30      In those circumstances, it should be noted that the obligation, arising from a directive, to achieve the result envisaged by that directive and the duty to take all appropriate measures, whether general or particular, to ensure the fulfilment of that obligation in accordance with the principle of sincere cooperation in the second subparagraph of Article 4(3) TEU is binding on all the authorities of the Member States, including, for matters within their jurisdiction, the courts (see, inter alia, judgments of 10 April 1984 in von Colson and Kamann, 14/83, EU:C:1984:153, paragraph 26; of 8 September 2011 in Rosado Santana, C‑177/10, EU:C:2011:557, paragraph 51, and of 19 April 2016 in DI, C‑441/14, EU:C:2016:278, paragraph 30).

31      It is the responsibility of the national courts, in particular, to provide the legal protection which individuals derive from the rules of EU law and to ensure that those rules are fully effective (judgment of 8 September 2011 in Rosado Santana, C‑177/10, EU:C:2011:557, paragraph 52).

32      Thus, when it applies domestic law, and in particular legislative provisions specifically adopted for the purpose of implementing the requirements of a directive, the national court is bound to interpret national law, so far as possible, in the light of the wording and the purpose of the directive concerned in order to achieve the result sought by the directive and consequently comply with the third paragraph of Article 288 TFEU (judgments of 5 October 2004 in Pfeiffer and Others, C‑397/01 to C‑403/01, EU:C:2004:584, paragraph 113 and the case-law cited, and of 19 April 2016 in DI, C‑441/14, EU:C:2016:278, paragraph 31).

33      The requirement for national law to be interpreted in conformity with EU law is inherent in the system of the TFEU, since it permits the national court, for the matters within its jurisdiction, to ensure the full effectiveness of EU law when it determines the dispute before it (judgment of 5 October 2004 in Pfeiffer and Others, C‑397/01 to C‑403/01, EU:C:2004:584, paragraph 114).

34      In the present case, therefore, the national court, when hearing cases which, like the present proceedings, fall within the scope of Directive 2005/29 and derive from facts postdating expiry of the period for implementing the directive, must, when applying the provisions of national law specifically intended to implement the directive, interpret those provisions so far as possible in such a way that they are applied in conformity with the objectives of the directive (judgments of 5 October 2004 in Pfeiffer and Others, C‑397/01 to C‑403/01, EU:C:2004:584, paragraph 117, and 19 April 2016 in DI, C‑441/14, EU:C:2016:278, paragraph 31).

35      In the light of the above considerations, the answer to the first question is that Article 7(1) and (3) of Directive 2005/29 must be interpreted as meaning that, for the purposes of assessing whether a commercial practice must be considered as a misleading omission, consideration should be given to the context in which that practice takes place, in particular the limitations of the communications medium used for the purposes of that commercial practice, the limitations of time and space imposed by that communications medium and any measures taken by the trader to make the information available to consumers by other means, even though that requirement is not expressly referred to in the wording of the national legislation in question.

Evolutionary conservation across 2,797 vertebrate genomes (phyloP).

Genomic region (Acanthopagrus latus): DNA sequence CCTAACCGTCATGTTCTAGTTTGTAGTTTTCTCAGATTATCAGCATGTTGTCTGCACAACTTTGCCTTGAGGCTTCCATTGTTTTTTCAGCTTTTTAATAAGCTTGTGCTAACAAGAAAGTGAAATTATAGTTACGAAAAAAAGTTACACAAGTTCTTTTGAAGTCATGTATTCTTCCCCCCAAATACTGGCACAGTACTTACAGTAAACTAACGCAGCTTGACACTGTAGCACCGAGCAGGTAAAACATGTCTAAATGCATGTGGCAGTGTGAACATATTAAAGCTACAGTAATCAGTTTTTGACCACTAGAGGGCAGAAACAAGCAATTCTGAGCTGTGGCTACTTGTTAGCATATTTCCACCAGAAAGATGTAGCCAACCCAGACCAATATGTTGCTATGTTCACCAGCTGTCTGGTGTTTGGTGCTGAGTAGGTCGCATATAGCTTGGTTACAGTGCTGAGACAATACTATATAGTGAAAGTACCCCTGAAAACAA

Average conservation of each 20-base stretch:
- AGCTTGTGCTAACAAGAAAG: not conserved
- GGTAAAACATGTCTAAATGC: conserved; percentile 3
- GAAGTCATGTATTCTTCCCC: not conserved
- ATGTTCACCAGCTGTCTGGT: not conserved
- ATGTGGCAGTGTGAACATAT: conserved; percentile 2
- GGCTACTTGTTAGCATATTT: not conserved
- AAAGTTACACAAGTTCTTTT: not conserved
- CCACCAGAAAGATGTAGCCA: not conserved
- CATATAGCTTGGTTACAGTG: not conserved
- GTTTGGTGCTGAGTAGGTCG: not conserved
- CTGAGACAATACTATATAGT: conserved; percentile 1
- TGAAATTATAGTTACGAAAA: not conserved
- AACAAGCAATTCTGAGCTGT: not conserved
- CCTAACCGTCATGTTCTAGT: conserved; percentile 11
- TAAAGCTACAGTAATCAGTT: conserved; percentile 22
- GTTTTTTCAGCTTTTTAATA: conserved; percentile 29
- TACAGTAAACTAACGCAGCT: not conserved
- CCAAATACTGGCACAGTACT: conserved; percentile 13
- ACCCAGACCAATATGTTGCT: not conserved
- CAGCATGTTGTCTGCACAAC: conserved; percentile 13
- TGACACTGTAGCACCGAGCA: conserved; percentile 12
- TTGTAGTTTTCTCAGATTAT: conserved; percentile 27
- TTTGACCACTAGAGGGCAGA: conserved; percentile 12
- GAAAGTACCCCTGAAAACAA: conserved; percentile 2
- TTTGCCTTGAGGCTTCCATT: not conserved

The second question

36      By its second question, the referring court asks, in essence, whether Article 6(1) of Directive 2005/29 is to be interpreted as meaning that — in situations where a trader has opted to state the price for a subscription so that the consumer must pay both a monthly charge and a six-monthly charge — that practice will be considered a misleading action if the monthly charge is particularly highlighted in the marketing, whilst the six-month charge is omitted entirely or presented only in a less conspicuous manner.

37      Under Article 6(1) of Directive 2005/29, a commercial practice is to be regarded as misleading if, in any way, including overall presentation, first, it deceives or is likely to deceive the average consumer in relation to one or more of the elements listed in that provision, which include, in particular, the price or the manner in which the price is calculated, and, secondly, causes or is likely to cause the consumer to take a transactional decision that he would not have taken otherwise.

38      It follows from the wording of that provision that the constituent features of a misleading commercial practice, as set out in that provision, are in essence expressed with reference to the consumer as the person to whom unfair commercial practices are applied (judgment of 19 September 2013, CHS Tour Services, C‑435/11, EU:C:2013:574, paragraph 43).

39      It must be noted, in that regard, that the benchmark to be used is that of the average consumer, who is reasonably well-informed and reasonably observant and circumspect, taking into account social, cultural and linguistic factors (judgment of 12 May 2011, Ving Sverige, C‑122/10, EU:C:2011:299, paragraph 22). It should be added that, as is apparent from recital 18 in the preamble to Directive 2005/29, the ‘average consumer’ test is not a statistical test and that, to determine the typical reaction of that consumer in a given case, the national courts and authorities have to exercise their own faculty of judgment.